We also passed a little cafe with the menu on a sign outside, & didn't we see the words "vegetable curry"... So we stopped in & I pardoned myself & asked the owner if the vegetable curry had any meat in it. He was an older gentleman who was giving off a "I don't understand what you're saying in my language" kind of vibe, but another gentleman (seemed like a regular) repeated what I said & we established that the vegetable curry indeed had no meat in it. I told him we'd be back :)
We got back to our room & told Brendan about the veggie curry, & he was up for it, so 10 minutes later (around 11:45) we headed back out to our curry place for lunch. It was a tiny place & I was worried it might fill up, but there were only a few customers there when we got back. The master (what restaurant & bar owners are called in Japan) seated us & his wife came over to take our drink order. I asked if the curry was hot, & she said not very. We ordered drinks & vegetable curry all around. I had a cold lemon squash that was amazingly delicious. The music playing was Chopin, & it all felt very civilised. Then Charlie noticed an ash tray on our table. Ah. Well, the place wasn't smoky, & maybe we'd be fed & out before anyone lit up (cigarette smoke is a major asthma trigger for me). Brendan had never actually seen an ash tray before. Whoa.
The curry arrived & it was amazing! I should digress here & explain that Japanese curry doesn't share anything with Indian curry except, maybe, the heat. In Japan you buy curry roux in bars- it looks like Hershey bars- and basically, you make a stew, dissolve squares of curry roux into the stew, & magically the whole thing thickens & develops a lovely brown gravy. I make curry at home all the time in the winter, using Quorn (faux) chicken tenders as the meat. The guys adore it. In Japan it's most common to make curry with beef, which is why we've never had it here. Right, back to the curry:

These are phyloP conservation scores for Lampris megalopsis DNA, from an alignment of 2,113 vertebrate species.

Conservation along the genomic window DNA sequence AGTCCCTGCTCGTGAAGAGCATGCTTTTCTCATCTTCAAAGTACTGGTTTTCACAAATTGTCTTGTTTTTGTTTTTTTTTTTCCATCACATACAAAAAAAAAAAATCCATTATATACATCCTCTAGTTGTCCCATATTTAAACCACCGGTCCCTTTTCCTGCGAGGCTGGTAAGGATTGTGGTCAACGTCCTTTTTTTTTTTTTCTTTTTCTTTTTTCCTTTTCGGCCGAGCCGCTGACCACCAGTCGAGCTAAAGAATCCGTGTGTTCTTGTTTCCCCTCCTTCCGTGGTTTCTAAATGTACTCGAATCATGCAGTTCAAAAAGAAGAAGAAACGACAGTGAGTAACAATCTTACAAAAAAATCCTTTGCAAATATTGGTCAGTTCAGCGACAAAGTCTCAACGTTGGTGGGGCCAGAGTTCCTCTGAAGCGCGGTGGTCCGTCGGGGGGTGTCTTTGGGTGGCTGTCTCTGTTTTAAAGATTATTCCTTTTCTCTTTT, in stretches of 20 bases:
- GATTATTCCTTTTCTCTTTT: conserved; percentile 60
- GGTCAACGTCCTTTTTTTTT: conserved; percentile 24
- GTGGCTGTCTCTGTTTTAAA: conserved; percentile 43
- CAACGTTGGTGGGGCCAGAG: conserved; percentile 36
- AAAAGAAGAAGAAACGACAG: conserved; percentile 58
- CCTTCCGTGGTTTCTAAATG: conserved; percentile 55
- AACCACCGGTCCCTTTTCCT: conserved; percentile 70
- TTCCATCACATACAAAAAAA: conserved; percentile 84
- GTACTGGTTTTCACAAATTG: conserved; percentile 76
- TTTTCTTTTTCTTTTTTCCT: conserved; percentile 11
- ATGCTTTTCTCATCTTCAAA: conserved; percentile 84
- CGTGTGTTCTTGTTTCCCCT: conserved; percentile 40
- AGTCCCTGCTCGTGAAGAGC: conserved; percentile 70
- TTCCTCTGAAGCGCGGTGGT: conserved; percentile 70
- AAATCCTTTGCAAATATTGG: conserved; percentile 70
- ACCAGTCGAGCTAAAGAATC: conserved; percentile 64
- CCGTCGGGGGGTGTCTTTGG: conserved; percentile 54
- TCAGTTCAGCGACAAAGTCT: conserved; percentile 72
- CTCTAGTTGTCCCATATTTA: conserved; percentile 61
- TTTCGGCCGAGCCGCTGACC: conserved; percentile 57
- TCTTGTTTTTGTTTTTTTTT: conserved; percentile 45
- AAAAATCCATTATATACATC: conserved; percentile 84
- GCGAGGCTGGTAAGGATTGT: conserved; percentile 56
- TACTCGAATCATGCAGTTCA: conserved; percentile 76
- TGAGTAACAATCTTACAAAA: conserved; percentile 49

Soooo delicious! It tasted fresh, & was spicier than what I make at home (I buy mild curry roux), but soooo yummy!! There was a little side salad that cooled your mouth off. We all ate every bit of that curry! And fortunately nobody smoked while we were there! So, the second thing we'd never done before in Japan, eat curry, has been checked off the list.
Brendan decided he didn't want to go to the movie, so Charlie & I got ourselves back to the theatre in time for the 1:40 showing. Our first surprise was that they have numbered seating for movie theaters in Japan. The girl at the register showed us a chart & we kind of randomly pointed, & she issued us the tickets. For the two of us it was 3600 yen (approximately $36.00). I was prepared for it to be more expensive than the States & prepared Charlie :) The next surprise was that we had to take escalators up 4 floors to get the the theatre. Here's a view down the escalators- kind of dizzying:
We got there about 5 minutes before the feature film began, in time for a few trailers. Hearing Arnold's voice dubbed in Japanese for the Terminator trailer was a hoot. And then the movie began.
It was really wonderful, & even though Charlie did not understand a lot of it, he definitely had tears on his cheeks at the heart-wrenching parts :) We will definitely get the subbed version when it's released in the US. And, check off a third thing that we'd never done before in Japan!
Our evening was pretty quiet, after all that. We got dinner at the conbini. I found egg salad pocket sandwiches- yum! Would you guess they were sandwiches if you saw them for the first time?
And for dessert I made tea & we had yatsuhashi that I'd bought a couple days ago. This is a traditional sweet from Kyoto, rolled mochi flavoured with either cinnamon or matcha tea, with sweet red beans in the middle. So much yum :)
We read some Terry Pratchett & Charlie & Brendan played some card games. The sunset over Shinjuku was really pretty:
Tomorrow is our last day in Tokyo before we take the train to Kyoto for a week. Our first job in the morning is to activate our Japan Rail passes, which allow us to ride the trains on an unlimited basis for 2 weeks. We'll also buy our tickets to Kyoto. Then we will meet our friend Marian, who lives in Tokyo, for an adventure in Ikebukuro, another section of Tokyo.